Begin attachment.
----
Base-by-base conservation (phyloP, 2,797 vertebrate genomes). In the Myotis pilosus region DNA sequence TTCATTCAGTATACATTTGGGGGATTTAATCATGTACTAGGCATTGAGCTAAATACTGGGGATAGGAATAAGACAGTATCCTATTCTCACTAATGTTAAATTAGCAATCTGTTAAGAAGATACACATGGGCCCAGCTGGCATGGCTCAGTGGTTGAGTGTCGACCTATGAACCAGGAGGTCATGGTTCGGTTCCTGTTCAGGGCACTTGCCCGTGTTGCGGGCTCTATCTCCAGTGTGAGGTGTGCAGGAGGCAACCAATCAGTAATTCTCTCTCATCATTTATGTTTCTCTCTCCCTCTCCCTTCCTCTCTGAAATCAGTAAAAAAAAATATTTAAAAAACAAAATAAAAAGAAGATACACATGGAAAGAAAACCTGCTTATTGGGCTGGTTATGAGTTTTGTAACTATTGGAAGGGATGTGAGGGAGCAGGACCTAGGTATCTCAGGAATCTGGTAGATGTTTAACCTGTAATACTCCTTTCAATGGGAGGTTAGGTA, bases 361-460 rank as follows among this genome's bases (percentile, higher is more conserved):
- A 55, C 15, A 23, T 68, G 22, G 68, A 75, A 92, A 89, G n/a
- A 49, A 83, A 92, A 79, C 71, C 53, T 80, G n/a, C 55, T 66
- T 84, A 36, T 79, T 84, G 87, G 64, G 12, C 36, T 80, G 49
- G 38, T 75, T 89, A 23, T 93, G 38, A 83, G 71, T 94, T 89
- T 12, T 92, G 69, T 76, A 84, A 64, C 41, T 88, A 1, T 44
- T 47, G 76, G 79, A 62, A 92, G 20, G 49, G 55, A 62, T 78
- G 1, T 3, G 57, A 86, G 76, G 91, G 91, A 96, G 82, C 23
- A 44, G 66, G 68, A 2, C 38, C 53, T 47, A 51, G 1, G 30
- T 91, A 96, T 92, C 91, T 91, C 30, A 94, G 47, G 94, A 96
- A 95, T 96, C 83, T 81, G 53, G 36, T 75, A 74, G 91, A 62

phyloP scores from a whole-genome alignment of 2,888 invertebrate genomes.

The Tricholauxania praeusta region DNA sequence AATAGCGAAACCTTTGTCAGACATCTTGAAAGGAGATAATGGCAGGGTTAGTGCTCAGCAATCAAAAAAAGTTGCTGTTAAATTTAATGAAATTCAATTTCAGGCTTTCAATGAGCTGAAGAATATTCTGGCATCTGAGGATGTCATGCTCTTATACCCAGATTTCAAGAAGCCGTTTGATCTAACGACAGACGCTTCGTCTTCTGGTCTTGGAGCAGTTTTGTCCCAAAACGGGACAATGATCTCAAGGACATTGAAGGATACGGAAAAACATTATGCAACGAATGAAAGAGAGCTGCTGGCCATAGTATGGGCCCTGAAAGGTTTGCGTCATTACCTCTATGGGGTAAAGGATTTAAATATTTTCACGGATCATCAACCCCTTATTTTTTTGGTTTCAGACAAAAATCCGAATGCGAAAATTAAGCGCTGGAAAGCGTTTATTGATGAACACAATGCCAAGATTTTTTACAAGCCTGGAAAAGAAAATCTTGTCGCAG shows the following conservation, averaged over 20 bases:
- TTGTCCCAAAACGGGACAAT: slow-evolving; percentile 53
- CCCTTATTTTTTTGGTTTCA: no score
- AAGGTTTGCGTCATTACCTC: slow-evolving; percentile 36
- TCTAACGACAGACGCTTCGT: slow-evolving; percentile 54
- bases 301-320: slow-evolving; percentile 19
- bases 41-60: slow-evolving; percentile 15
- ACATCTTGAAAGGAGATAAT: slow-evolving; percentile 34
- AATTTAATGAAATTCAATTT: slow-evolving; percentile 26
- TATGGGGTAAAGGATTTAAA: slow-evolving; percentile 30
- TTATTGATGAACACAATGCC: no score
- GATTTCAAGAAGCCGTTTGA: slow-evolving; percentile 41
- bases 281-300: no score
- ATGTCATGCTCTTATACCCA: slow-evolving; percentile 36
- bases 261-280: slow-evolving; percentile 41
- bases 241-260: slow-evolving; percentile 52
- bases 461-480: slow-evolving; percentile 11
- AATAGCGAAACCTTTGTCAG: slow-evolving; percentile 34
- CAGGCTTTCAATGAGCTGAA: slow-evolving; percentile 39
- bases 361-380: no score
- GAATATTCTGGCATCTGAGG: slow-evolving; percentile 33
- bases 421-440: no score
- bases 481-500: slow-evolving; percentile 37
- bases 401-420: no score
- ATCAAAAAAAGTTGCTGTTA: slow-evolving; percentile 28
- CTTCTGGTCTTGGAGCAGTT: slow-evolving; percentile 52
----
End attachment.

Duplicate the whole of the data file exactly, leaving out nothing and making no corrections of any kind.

Base-by-base conservation (phyloP, 2,797 vertebrate genomes). In the Myotis pilosus region DNA sequence TTCATTCAGTATACATTTGGGGGATTTAATCATGTACTAGGCATTGAGCTAAATACTGGGGATAGGAATAAGACAGTATCCTATTCTCACTAATGTTAAATTAGCAATCTGTTAAGAAGATACACATGGGCCCAGCTGGCATGGCTCAGTGGTTGAGTGTCGACCTATGAACCAGGAGGTCATGGTTCGGTTCCTGTTCAGGGCACTTGCCCGTGTTGCGGGCTCTATCTCCAGTGTGAGGTGTGCAGGAGGCAACCAATCAGTAATTCTCTCTCATCATTTATGTTTCTCTCTCCCTCTCCCTTCCTCTCTGAAATCAGTAAAAAAAAATATTTAAAAAACAAAATAAAAAGAAGATACACATGGAAAGAAAACCTGCTTATTGGGCTGGTTATGAGTTTTGTAACTATTGGAAGGGATGTGAGGGAGCAGGACCTAGGTATCTCAGGAATCTGGTAGATGTTTAACCTGTAATACTCCTTTCAATGGGAGGTTAGGTA, bases 361-460 rank as follows among this genome's bases (percentile, higher is more conserved):
- A 55, C 15, A 23, T 68, G 22, G 68, A 75, A 92, A 89, G n/a
- A 49, A 83, A 92, A 79, C 71, C 53, T 80, G n/a, C 55, T 66
- T 84, A 36, T 79, T 84, G 87, G 64, G 12, C 36, T 80, G 49
- G 38, T 75, T 89, A 23, T 93, G 38, A 83, G 71, T 94, T 89
- T 12, T 92, G 69, T 76, A 84, A 64, C 41, T 88, A 1, T 44
- T 47, G 76, G 79, A 62, A 92, G 20, G 49, G 55, A 62, T 78
- G 1, T 3, G 57, A 86, G 76, G 91, G 91, A 96, G 82, C 23
- A 44, G 66, G 68, A 2, C 38, C 53, T 47, A 51, G 1, G 30
- T 91, A 96, T 92, C 91, T 91, C 30, A 94, G 47, G 94, A 96
- A 95, T 96, C 83, T 81, G 53, G 36, T 75, A 74, G 91, A 62

phyloP scores from a whole-genome alignment of 2,888 invertebrate genomes.

The Tricholauxania praeusta region DNA sequence AATAGCGAAACCTTTGTCAGACATCTTGAAAGGAGATAATGGCAGGGTTAGTGCTCAGCAATCAAAAAAAGTTGCTGTTAAATTTAATGAAATTCAATTTCAGGCTTTCAATGAGCTGAAGAATATTCTGGCATCTGAGGATGTCATGCTCTTATACCCAGATTTCAAGAAGCCGTTTGATCTAACGACAGACGCTTCGTCTTCTGGTCTTGGAGCAGTTTTGTCCCAAAACGGGACAATGATCTCAAGGACATTGAAGGATACGGAAAAACATTATGCAACGAATGAAAGAGAGCTGCTGGCCATAGTATGGGCCCTGAAAGGTTTGCGTCATTACCTCTATGGGGTAAAGGATTTAAATATTTTCACGGATCATCAACCCCTTATTTTTTTGGTTTCAGACAAAAATCCGAATGCGAAAATTAAGCGCTGGAAAGCGTTTATTGATGAACACAATGCCAAGATTTTTTACAAGCCTGGAAAAGAAAATCTTGTCGCAG shows the following conservation, averaged over 20 bases:
- TTGTCCCAAAACGGGACAAT: slow-evolving; percentile 53
- CCCTTATTTTTTTGGTTTCA: no score
- AAGGTTTGCGTCATTACCTC: slow-evolving; percentile 36
- TCTAACGACAGACGCTTCGT: slow-evolving; percentile 54
- bases 301-320: slow-evolving; percentile 19
- bases 41-60: slow-evolving; percentile 15
- ACATCTTGAAAGGAGATAAT: slow-evolving; percentile 34
- AATTTAATGAAATTCAATTT: slow-evolving; percentile 26
- TATGGGGTAAAGGATTTAAA: slow-evolving; percentile 30
- TTATTGATGAACACAATGCC: no score
- GATTTCAAGAAGCCGTTTGA: slow-evolving; percentile 41
- bases 281-300: no score
- ATGTCATGCTCTTATACCCA: slow-evolving; percentile 36
- bases 261-280: slow-evolving; percentile 41
- bases 241-260: slow-evolving; percentile 52
- bases 461-480: slow-evolving; percentile 11
- AATAGCGAAACCTTTGTCAG: slow-evolving; percentile 34
- CAGGCTTTCAATGAGCTGAA: slow-evolving; percentile 39
- bases 361-380: no score
- GAATATTCTGGCATCTGAGG: slow-evolving; percentile 33
- bases 421-440: no score
- bases 481-500: slow-evolving; percentile 37
- bases 401-420: no score
- ATCAAAAAAAGTTGCTGTTA: slow-evolving; percentile 28
- CTTCTGGTCTTGGAGCAGTT: slow-evolving; percentile 52